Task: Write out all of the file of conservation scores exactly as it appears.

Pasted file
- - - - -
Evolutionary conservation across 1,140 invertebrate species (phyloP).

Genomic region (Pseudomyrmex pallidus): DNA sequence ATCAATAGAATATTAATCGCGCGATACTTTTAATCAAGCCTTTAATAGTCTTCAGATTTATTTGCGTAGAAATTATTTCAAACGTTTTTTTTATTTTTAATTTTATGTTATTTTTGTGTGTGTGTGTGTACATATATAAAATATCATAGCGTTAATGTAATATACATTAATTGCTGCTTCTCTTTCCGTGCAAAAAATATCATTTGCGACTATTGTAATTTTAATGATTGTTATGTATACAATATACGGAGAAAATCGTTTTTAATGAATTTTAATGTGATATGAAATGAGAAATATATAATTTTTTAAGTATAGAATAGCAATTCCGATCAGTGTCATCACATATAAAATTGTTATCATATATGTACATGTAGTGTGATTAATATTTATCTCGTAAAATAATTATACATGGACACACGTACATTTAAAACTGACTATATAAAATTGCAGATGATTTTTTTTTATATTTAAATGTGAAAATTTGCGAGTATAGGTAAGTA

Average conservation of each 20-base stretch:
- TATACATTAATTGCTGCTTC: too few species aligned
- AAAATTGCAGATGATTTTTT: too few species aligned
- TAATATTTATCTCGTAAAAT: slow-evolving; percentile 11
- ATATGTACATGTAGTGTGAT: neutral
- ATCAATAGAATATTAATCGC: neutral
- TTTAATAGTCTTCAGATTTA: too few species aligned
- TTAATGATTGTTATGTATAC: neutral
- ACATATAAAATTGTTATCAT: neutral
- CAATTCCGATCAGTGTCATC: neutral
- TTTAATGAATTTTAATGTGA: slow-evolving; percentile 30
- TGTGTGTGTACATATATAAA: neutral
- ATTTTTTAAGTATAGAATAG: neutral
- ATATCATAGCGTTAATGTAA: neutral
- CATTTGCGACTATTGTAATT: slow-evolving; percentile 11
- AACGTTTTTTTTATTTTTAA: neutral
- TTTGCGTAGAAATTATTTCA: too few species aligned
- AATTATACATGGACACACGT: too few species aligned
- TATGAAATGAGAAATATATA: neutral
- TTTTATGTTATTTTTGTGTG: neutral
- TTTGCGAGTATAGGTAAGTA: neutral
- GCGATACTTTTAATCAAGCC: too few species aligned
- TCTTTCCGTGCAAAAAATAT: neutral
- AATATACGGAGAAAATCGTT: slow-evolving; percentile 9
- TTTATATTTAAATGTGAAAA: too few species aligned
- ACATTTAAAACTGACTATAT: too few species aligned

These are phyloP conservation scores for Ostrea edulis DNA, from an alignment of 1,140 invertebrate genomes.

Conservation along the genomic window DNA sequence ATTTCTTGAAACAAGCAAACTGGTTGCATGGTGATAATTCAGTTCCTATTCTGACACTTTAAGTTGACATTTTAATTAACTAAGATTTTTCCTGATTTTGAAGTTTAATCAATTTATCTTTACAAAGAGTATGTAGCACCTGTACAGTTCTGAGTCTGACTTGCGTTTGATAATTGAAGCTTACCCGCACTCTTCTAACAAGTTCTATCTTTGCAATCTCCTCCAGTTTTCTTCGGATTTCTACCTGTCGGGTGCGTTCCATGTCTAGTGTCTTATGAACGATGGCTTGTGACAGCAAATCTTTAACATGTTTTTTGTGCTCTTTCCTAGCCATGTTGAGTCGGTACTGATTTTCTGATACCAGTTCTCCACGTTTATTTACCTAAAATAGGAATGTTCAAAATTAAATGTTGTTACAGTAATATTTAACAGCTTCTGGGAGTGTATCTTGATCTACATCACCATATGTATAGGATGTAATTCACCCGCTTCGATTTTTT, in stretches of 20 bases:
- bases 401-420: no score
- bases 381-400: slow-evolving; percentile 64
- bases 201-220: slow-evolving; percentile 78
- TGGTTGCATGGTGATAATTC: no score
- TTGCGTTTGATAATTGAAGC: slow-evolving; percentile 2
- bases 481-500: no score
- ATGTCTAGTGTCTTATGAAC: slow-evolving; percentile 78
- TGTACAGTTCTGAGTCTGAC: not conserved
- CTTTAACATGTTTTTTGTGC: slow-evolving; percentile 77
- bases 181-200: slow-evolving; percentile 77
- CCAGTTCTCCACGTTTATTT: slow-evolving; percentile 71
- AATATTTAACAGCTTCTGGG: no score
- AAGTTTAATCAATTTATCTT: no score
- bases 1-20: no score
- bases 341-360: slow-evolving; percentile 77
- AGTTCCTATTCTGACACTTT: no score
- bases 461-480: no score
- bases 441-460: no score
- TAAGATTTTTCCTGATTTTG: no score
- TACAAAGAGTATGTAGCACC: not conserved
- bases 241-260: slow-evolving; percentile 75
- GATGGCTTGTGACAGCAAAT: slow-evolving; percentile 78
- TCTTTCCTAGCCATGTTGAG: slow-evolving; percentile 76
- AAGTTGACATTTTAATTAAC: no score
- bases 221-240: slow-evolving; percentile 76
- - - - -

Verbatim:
Evolutionary conservation across 1,140 invertebrate species (phyloP).

Genomic region (Pseudomyrmex pallidus): DNA sequence ATCAATAGAATATTAATCGCGCGATACTTTTAATCAAGCCTTTAATAGTCTTCAGATTTATTTGCGTAGAAATTATTTCAAACGTTTTTTTTATTTTTAATTTTATGTTATTTTTGTGTGTGTGTGTGTACATATATAAAATATCATAGCGTTAATGTAATATACATTAATTGCTGCTTCTCTTTCCGTGCAAAAAATATCATTTGCGACTATTGTAATTTTAATGATTGTTATGTATACAATATACGGAGAAAATCGTTTTTAATGAATTTTAATGTGATATGAAATGAGAAATATATAATTTTTTAAGTATAGAATAGCAATTCCGATCAGTGTCATCACATATAAAATTGTTATCATATATGTACATGTAGTGTGATTAATATTTATCTCGTAAAATAATTATACATGGACACACGTACATTTAAAACTGACTATATAAAATTGCAGATGATTTTTTTTTATATTTAAATGTGAAAATTTGCGAGTATAGGTAAGTA

Average conservation of each 20-base stretch:
- TATACATTAATTGCTGCTTC: too few species aligned
- AAAATTGCAGATGATTTTTT: too few species aligned
- TAATATTTATCTCGTAAAAT: slow-evolving; percentile 11
- ATATGTACATGTAGTGTGAT: neutral
- ATCAATAGAATATTAATCGC: neutral
- TTTAATAGTCTTCAGATTTA: too few species aligned
- TTAATGATTGTTATGTATAC: neutral
- ACATATAAAATTGTTATCAT: neutral
- CAATTCCGATCAGTGTCATC: neutral
- TTTAATGAATTTTAATGTGA: slow-evolving; percentile 30
- TGTGTGTGTACATATATAAA: neutral
- ATTTTTTAAGTATAGAATAG: neutral
- ATATCATAGCGTTAATGTAA: neutral
- CATTTGCGACTATTGTAATT: slow-evolving; percentile 11
- AACGTTTTTTTTATTTTTAA: neutral
- TTTGCGTAGAAATTATTTCA: too few species aligned
- AATTATACATGGACACACGT: too few species aligned
- TATGAAATGAGAAATATATA: neutral
- TTTTATGTTATTTTTGTGTG: neutral
- TTTGCGAGTATAGGTAAGTA: neutral
- GCGATACTTTTAATCAAGCC: too few species aligned
- TCTTTCCGTGCAAAAAATAT: neutral
- AATATACGGAGAAAATCGTT: slow-evolving; percentile 9
- TTTATATTTAAATGTGAAAA: too few species aligned
- ACATTTAAAACTGACTATAT: too few species aligned

These are phyloP conservation scores for Ostrea edulis DNA, from an alignment of 1,140 invertebrate genomes.

Conservation along the genomic window DNA sequence ATTTCTTGAAACAAGCAAACTGGTTGCATGGTGATAATTCAGTTCCTATTCTGACACTTTAAGTTGACATTTTAATTAACTAAGATTTTTCCTGATTTTGAAGTTTAATCAATTTATCTTTACAAAGAGTATGTAGCACCTGTACAGTTCTGAGTCTGACTTGCGTTTGATAATTGAAGCTTACCCGCACTCTTCTAACAAGTTCTATCTTTGCAATCTCCTCCAGTTTTCTTCGGATTTCTACCTGTCGGGTGCGTTCCATGTCTAGTGTCTTATGAACGATGGCTTGTGACAGCAAATCTTTAACATGTTTTTTGTGCTCTTTCCTAGCCATGTTGAGTCGGTACTGATTTTCTGATACCAGTTCTCCACGTTTATTTACCTAAAATAGGAATGTTCAAAATTAAATGTTGTTACAGTAATATTTAACAGCTTCTGGGAGTGTATCTTGATCTACATCACCATATGTATAGGATGTAATTCACCCGCTTCGATTTTTT, in stretches of 20 bases:
- bases 401-420: no score
- bases 381-400: slow-evolving; percentile 64
- bases 201-220: slow-evolving; percentile 78
- TGGTTGCATGGTGATAATTC: no score
- TTGCGTTTGATAATTGAAGC: slow-evolving; percentile 2
- bases 481-500: no score
- ATGTCTAGTGTCTTATGAAC: slow-evolving; percentile 78
- TGTACAGTTCTGAGTCTGAC: not conserved
- CTTTAACATGTTTTTTGTGC: slow-evolving; percentile 77
- bases 181-200: slow-evolving; percentile 77
- CCAGTTCTCCACGTTTATTT: slow-evolving; percentile 71
- AATATTTAACAGCTTCTGGG: no score
- AAGTTTAATCAATTTATCTT: no score
- bases 1-20: no score
- bases 341-360: slow-evolving; percentile 77
- AGTTCCTATTCTGACACTTT: no score
- bases 461-480: no score
- bases 441-460: no score
- TAAGATTTTTCCTGATTTTG: no score
- TACAAAGAGTATGTAGCACC: not conserved
- bases 241-260: slow-evolving; percentile 75
- GATGGCTTGTGACAGCAAAT: slow-evolving; percentile 78
- TCTTTCCTAGCCATGTTGAG: slow-evolving; percentile 76
- AAGTTGACATTTTAATTAAC: no score
- bases 221-240: slow-evolving; percentile 76